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Remembering Raymond J. Prince


May 5, 2020
By PrintAction Staff

Raymond (Ray) J. Prince passed away on May 1, 2020. Ray was a 61-year printing industry veteran, consultant and advisor who dedicated his career to helping printing companies improve their productivity and quality with the objective of increasing their profitability.

As told in his obituary by his friend of 52 years, Harvey Levenson, Professor Emeritus at Cal Poly, Ray’s interest in graphic communication began when he was just 14 years old. He had found a 3”x 5” Kelsey hand-operated printing press in his parents’ attic and asked his father to teach him how to operate it. After printing letterheads and envelopes for his church, he realized he had “created something of use and beauty, and was hooked”.

Ray earned an A.A.S. and B.S. in printing management from the Rochester Institute of Technology (RIT) and an M.S. in printing management from South Dakota State University. Ray worked at the Graphic Arts Technical Foundation (GATF) and Azoplate Corporation, among others, and served on the Board of Directors of the Technical Association of the Graphic Arts (TAGA), an industry research organization of leading scientists, technologists and innovators in the graphic communication industry, and served on many committees.

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After returning to GATF, Ray began his work on consulting, lectures, writing, conducting seminars and travelling. When GATF merged with PIA, Ray was named director of technical service, and had a large number of consultants reporting to him. After many years at GATF/PIA, Ray was hired as a vice president by the National Association for Printing Leadership (NAPL), an industry association, and he moved back onto the consulting side.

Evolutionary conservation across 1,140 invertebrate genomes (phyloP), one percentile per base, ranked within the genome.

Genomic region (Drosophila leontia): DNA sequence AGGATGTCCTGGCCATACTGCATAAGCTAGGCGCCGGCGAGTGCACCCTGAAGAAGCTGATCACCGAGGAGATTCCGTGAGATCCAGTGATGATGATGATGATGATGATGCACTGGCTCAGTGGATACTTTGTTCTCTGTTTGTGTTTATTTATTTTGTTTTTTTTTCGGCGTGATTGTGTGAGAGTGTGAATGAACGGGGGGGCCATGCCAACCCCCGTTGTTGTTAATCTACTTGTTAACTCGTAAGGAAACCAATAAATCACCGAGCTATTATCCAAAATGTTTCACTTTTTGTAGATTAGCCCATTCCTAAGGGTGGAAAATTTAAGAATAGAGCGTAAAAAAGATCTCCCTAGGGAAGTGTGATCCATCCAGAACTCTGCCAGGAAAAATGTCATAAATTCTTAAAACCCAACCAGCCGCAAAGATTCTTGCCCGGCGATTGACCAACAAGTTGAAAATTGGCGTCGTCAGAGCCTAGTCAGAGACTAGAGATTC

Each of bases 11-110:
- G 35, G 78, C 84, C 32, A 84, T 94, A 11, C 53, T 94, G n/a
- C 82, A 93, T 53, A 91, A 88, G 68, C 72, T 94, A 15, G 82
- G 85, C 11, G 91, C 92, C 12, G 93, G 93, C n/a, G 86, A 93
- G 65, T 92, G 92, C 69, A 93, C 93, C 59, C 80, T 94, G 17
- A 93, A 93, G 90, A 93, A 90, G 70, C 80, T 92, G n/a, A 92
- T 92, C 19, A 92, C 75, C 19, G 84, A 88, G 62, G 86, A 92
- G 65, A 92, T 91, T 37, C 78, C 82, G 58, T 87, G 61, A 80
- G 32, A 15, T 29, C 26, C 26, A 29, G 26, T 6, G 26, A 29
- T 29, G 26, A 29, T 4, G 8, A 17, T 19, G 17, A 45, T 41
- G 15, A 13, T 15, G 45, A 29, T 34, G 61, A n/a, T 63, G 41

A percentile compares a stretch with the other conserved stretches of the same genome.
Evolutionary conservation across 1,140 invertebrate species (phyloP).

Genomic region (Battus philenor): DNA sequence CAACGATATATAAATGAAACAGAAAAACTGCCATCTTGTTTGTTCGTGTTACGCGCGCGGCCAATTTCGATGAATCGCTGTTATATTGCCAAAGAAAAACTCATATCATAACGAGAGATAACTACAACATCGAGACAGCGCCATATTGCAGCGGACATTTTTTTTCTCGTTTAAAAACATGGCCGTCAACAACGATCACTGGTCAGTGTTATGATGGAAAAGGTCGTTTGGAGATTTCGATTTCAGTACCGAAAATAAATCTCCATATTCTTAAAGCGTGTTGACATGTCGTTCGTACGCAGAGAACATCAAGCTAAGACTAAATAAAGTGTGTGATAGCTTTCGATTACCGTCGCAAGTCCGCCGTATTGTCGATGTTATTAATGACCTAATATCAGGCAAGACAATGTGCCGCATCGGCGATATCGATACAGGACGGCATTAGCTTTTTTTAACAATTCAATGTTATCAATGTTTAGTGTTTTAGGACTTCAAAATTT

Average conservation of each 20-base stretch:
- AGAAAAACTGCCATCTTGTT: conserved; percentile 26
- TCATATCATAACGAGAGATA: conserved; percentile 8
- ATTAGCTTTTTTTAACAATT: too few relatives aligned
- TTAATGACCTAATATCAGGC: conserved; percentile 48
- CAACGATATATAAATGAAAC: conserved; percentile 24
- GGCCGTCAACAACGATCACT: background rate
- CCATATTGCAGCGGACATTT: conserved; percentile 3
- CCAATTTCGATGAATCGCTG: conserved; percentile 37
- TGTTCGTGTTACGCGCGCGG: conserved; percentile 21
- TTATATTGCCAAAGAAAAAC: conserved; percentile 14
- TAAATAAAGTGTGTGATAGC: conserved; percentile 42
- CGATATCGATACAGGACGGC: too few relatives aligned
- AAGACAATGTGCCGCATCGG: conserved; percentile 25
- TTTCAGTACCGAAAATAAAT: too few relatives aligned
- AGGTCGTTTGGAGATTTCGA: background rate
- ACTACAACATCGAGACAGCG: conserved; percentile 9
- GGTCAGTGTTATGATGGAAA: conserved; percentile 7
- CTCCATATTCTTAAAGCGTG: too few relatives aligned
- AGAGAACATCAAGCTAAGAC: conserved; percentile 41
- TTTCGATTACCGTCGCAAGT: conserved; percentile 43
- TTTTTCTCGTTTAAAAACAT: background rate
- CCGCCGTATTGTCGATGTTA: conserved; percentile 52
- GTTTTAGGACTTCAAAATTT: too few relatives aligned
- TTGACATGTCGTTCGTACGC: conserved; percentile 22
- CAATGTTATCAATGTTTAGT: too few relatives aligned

After attempting to retire in 2009, he “quickly realized that retirement was not for him, and he started his own consulting practice”. During his career, Ray consulted in numerous operational areas spanning from sheetfed and web press testing and solving paper and ink problems, to colour control systems and paper waste reduction.

His obituary includes the following excerpt:

Always a friend and supporter of education, Ray helped develop the resources and funded what is now called the Raymond J. Prince Graphic Arts Center (RJPGAC) at Cal Poly in San Luis Obispo, California. He arranged many donations of publications, raised substantial money, and was responsible for the donation of the entire Printing Industries of America Wadsworth Library to Cal Poly; now the largest graphic communication library in the world. The collection includes rare books, some dating back hundreds of years. These books are protected in the university’s Rare Book Collection, but accessible by students, faculty, and members of the industry for research. Hence, the students at Cal Poly are surrounded by knowledge at their fingertips as a result of Ray Prince.

In an essay that Ray Prince wrote, that appeared in the recent Ben Franklin Honor Society BFHS Book of Wisdom, Ray leaves our present and future industry members the following advice.

  • Hard work is a must
  • Get your education
  • Attend seminars, workshops, conferences, and expositions in your field
  • Be motivated and open to training
  • Do more than asked to do
  • Do not be intimidated by public speaking, but pursue it
  • Become involved in industry associations
  • Research companies carefully before taking positions
  • Be a self-starter and innovator to further the interests of your company
  • When in a leadership position, motivate employees
  • Work to improve the physical work environment
  • Always leave a job on excellent terms
  • Try to give back to your industry every year
  • Develop a “Friends List”

Ray is survived by his wife, Bonnie, daughters Susan and Sarah, and grandson, Joseph.

There is no service planned. Condolences may be sent to: Bonnie Prince, 249 Desperado Lane, Custer, South Dakota 57730 or emailed to: 263sophies.mom@gmail.com.


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